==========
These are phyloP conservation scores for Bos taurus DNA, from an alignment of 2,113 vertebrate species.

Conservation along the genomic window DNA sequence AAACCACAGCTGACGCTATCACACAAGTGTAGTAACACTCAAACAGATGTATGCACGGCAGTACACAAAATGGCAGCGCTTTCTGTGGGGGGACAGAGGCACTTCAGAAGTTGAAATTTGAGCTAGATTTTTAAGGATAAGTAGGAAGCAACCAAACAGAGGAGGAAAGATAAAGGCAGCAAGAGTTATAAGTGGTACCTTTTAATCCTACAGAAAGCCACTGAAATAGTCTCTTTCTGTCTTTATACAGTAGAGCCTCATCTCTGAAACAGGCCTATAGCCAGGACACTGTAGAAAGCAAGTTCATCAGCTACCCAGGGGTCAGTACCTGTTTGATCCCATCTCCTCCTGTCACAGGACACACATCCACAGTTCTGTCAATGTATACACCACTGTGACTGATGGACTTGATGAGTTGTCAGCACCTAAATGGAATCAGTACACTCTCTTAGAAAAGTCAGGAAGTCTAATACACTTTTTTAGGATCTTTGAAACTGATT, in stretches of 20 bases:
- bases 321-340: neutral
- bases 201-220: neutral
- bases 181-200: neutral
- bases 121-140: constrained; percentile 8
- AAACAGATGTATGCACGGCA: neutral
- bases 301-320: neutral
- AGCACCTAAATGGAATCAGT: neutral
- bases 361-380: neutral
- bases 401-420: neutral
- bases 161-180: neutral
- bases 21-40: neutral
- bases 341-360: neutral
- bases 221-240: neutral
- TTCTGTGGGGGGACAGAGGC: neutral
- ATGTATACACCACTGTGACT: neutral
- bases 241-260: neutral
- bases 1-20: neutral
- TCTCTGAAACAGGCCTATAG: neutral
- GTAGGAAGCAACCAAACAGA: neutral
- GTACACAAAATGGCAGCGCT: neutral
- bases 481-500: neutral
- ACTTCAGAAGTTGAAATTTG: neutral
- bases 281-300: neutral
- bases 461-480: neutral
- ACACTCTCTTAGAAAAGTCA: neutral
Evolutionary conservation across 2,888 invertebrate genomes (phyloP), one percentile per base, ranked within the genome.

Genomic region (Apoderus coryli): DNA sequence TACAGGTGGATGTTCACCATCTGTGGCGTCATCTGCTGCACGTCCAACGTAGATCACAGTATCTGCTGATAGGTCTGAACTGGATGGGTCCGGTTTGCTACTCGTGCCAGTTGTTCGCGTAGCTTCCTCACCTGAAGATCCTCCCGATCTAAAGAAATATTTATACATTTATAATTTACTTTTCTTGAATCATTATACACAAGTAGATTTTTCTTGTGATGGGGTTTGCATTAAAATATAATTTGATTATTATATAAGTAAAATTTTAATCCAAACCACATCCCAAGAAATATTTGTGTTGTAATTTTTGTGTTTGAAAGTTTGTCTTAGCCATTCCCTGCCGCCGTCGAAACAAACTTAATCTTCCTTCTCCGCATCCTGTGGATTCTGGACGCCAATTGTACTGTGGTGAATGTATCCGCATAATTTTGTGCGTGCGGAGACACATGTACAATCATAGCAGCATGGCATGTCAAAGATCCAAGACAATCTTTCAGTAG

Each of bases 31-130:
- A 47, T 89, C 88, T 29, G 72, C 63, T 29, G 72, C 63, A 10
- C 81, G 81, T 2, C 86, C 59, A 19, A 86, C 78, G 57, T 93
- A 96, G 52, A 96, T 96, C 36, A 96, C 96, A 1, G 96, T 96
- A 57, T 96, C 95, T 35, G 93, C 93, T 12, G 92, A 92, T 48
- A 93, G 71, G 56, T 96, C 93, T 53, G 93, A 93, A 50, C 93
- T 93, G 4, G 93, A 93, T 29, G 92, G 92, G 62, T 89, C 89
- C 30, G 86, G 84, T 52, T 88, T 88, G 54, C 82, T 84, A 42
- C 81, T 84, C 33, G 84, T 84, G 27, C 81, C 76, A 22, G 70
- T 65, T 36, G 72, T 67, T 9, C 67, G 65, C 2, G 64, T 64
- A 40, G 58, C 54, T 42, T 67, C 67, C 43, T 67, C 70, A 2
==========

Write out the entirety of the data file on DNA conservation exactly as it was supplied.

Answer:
These are phyloP conservation scores for Bos taurus DNA, from an alignment of 2,113 vertebrate species.

Conservation along the genomic window DNA sequence AAACCACAGCTGACGCTATCACACAAGTGTAGTAACACTCAAACAGATGTATGCACGGCAGTACACAAAATGGCAGCGCTTTCTGTGGGGGGACAGAGGCACTTCAGAAGTTGAAATTTGAGCTAGATTTTTAAGGATAAGTAGGAAGCAACCAAACAGAGGAGGAAAGATAAAGGCAGCAAGAGTTATAAGTGGTACCTTTTAATCCTACAGAAAGCCACTGAAATAGTCTCTTTCTGTCTTTATACAGTAGAGCCTCATCTCTGAAACAGGCCTATAGCCAGGACACTGTAGAAAGCAAGTTCATCAGCTACCCAGGGGTCAGTACCTGTTTGATCCCATCTCCTCCTGTCACAGGACACACATCCACAGTTCTGTCAATGTATACACCACTGTGACTGATGGACTTGATGAGTTGTCAGCACCTAAATGGAATCAGTACACTCTCTTAGAAAAGTCAGGAAGTCTAATACACTTTTTTAGGATCTTTGAAACTGATT, in stretches of 20 bases:
- bases 321-340: neutral
- bases 201-220: neutral
- bases 181-200: neutral
- bases 121-140: constrained; percentile 8
- AAACAGATGTATGCACGGCA: neutral
- bases 301-320: neutral
- AGCACCTAAATGGAATCAGT: neutral
- bases 361-380: neutral
- bases 401-420: neutral
- bases 161-180: neutral
- bases 21-40: neutral
- bases 341-360: neutral
- bases 221-240: neutral
- TTCTGTGGGGGGACAGAGGC: neutral
- ATGTATACACCACTGTGACT: neutral
- bases 241-260: neutral
- bases 1-20: neutral
- TCTCTGAAACAGGCCTATAG: neutral
- GTAGGAAGCAACCAAACAGA: neutral
- GTACACAAAATGGCAGCGCT: neutral
- bases 481-500: neutral
- ACTTCAGAAGTTGAAATTTG: neutral
- bases 281-300: neutral
- bases 461-480: neutral
- ACACTCTCTTAGAAAAGTCA: neutral
Evolutionary conservation across 2,888 invertebrate genomes (phyloP), one percentile per base, ranked within the genome.

Genomic region (Apoderus coryli): DNA sequence TACAGGTGGATGTTCACCATCTGTGGCGTCATCTGCTGCACGTCCAACGTAGATCACAGTATCTGCTGATAGGTCTGAACTGGATGGGTCCGGTTTGCTACTCGTGCCAGTTGTTCGCGTAGCTTCCTCACCTGAAGATCCTCCCGATCTAAAGAAATATTTATACATTTATAATTTACTTTTCTTGAATCATTATACACAAGTAGATTTTTCTTGTGATGGGGTTTGCATTAAAATATAATTTGATTATTATATAAGTAAAATTTTAATCCAAACCACATCCCAAGAAATATTTGTGTTGTAATTTTTGTGTTTGAAAGTTTGTCTTAGCCATTCCCTGCCGCCGTCGAAACAAACTTAATCTTCCTTCTCCGCATCCTGTGGATTCTGGACGCCAATTGTACTGTGGTGAATGTATCCGCATAATTTTGTGCGTGCGGAGACACATGTACAATCATAGCAGCATGGCATGTCAAAGATCCAAGACAATCTTTCAGTAG

Each of bases 31-130:
- A 47, T 89, C 88, T 29, G 72, C 63, T 29, G 72, C 63, A 10
- C 81, G 81, T 2, C 86, C 59, A 19, A 86, C 78, G 57, T 93
- A 96, G 52, A 96, T 96, C 36, A 96, C 96, A 1, G 96, T 96
- A 57, T 96, C 95, T 35, G 93, C 93, T 12, G 92, A 92, T 48
- A 93, G 71, G 56, T 96, C 93, T 53, G 93, A 93, A 50, C 93
- T 93, G 4, G 93, A 93, T 29, G 92, G 92, G 62, T 89, C 89
- C 30, G 86, G 84, T 52, T 88, T 88, G 54, C 82, T 84, A 42
- C 81, T 84, C 33, G 84, T 84, G 27, C 81, C 76, A 22, G 70
- T 65, T 36, G 72, T 67, T 9, C 67, G 65, C 2, G 64, T 64
- A 40, G 58, C 54, T 42, T 67, C 67, C 43, T 67, C 70, A 2